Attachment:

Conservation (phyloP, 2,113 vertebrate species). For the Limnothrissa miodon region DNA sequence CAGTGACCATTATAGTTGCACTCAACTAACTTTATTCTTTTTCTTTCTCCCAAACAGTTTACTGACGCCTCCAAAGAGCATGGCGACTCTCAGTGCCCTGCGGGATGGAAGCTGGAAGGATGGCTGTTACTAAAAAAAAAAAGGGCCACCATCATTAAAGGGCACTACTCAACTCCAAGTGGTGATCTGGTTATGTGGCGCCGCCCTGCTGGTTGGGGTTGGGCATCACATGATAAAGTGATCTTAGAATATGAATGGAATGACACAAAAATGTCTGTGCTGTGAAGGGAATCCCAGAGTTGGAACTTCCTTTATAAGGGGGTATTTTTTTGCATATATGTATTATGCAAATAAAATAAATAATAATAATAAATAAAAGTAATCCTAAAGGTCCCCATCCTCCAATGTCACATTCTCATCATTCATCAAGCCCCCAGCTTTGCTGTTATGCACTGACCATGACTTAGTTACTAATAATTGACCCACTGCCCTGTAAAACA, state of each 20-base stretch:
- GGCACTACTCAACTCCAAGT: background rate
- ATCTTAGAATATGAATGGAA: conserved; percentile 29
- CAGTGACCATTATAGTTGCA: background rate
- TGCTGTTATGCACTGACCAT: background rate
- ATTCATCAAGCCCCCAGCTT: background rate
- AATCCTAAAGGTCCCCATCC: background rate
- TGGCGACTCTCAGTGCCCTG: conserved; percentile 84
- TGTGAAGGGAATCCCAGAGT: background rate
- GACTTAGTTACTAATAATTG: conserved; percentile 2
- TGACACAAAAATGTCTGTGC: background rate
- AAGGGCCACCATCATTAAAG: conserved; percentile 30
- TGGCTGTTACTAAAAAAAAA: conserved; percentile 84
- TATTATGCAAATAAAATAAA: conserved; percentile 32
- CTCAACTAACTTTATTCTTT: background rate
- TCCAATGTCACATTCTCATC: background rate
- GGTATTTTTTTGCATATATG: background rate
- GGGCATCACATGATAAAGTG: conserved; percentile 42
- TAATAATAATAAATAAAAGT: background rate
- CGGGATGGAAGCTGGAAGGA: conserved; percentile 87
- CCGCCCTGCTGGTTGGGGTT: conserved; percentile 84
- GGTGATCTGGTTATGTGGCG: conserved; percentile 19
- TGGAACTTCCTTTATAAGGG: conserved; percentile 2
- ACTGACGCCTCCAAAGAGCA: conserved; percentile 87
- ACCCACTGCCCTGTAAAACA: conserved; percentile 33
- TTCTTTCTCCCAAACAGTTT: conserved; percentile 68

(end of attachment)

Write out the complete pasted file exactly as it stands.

Conservation (phyloP, 2,113 vertebrate species). For the Limnothrissa miodon region DNA sequence CAGTGACCATTATAGTTGCACTCAACTAACTTTATTCTTTTTCTTTCTCCCAAACAGTTTACTGACGCCTCCAAAGAGCATGGCGACTCTCAGTGCCCTGCGGGATGGAAGCTGGAAGGATGGCTGTTACTAAAAAAAAAAAGGGCCACCATCATTAAAGGGCACTACTCAACTCCAAGTGGTGATCTGGTTATGTGGCGCCGCCCTGCTGGTTGGGGTTGGGCATCACATGATAAAGTGATCTTAGAATATGAATGGAATGACACAAAAATGTCTGTGCTGTGAAGGGAATCCCAGAGTTGGAACTTCCTTTATAAGGGGGTATTTTTTTGCATATATGTATTATGCAAATAAAATAAATAATAATAATAAATAAAAGTAATCCTAAAGGTCCCCATCCTCCAATGTCACATTCTCATCATTCATCAAGCCCCCAGCTTTGCTGTTATGCACTGACCATGACTTAGTTACTAATAATTGACCCACTGCCCTGTAAAACA, state of each 20-base stretch:
- GGCACTACTCAACTCCAAGT: background rate
- ATCTTAGAATATGAATGGAA: conserved; percentile 29
- CAGTGACCATTATAGTTGCA: background rate
- TGCTGTTATGCACTGACCAT: background rate
- ATTCATCAAGCCCCCAGCTT: background rate
- AATCCTAAAGGTCCCCATCC: background rate
- TGGCGACTCTCAGTGCCCTG: conserved; percentile 84
- TGTGAAGGGAATCCCAGAGT: background rate
- GACTTAGTTACTAATAATTG: conserved; percentile 2
- TGACACAAAAATGTCTGTGC: background rate
- AAGGGCCACCATCATTAAAG: conserved; percentile 30
- TGGCTGTTACTAAAAAAAAA: conserved; percentile 84
- TATTATGCAAATAAAATAAA: conserved; percentile 32
- CTCAACTAACTTTATTCTTT: background rate
- TCCAATGTCACATTCTCATC: background rate
- GGTATTTTTTTGCATATATG: background rate
- GGGCATCACATGATAAAGTG: conserved; percentile 42
- TAATAATAATAAATAAAAGT: background rate
- CGGGATGGAAGCTGGAAGGA: conserved; percentile 87
- CCGCCCTGCTGGTTGGGGTT: conserved; percentile 84
- GGTGATCTGGTTATGTGGCG: conserved; percentile 19
- TGGAACTTCCTTTATAAGGG: conserved; percentile 2
- ACTGACGCCTCCAAAGAGCA: conserved; percentile 87
- ACCCACTGCCCTGTAAAACA: conserved; percentile 33
- TTCTTTCTCCCAAACAGTTT: conserved; percentile 68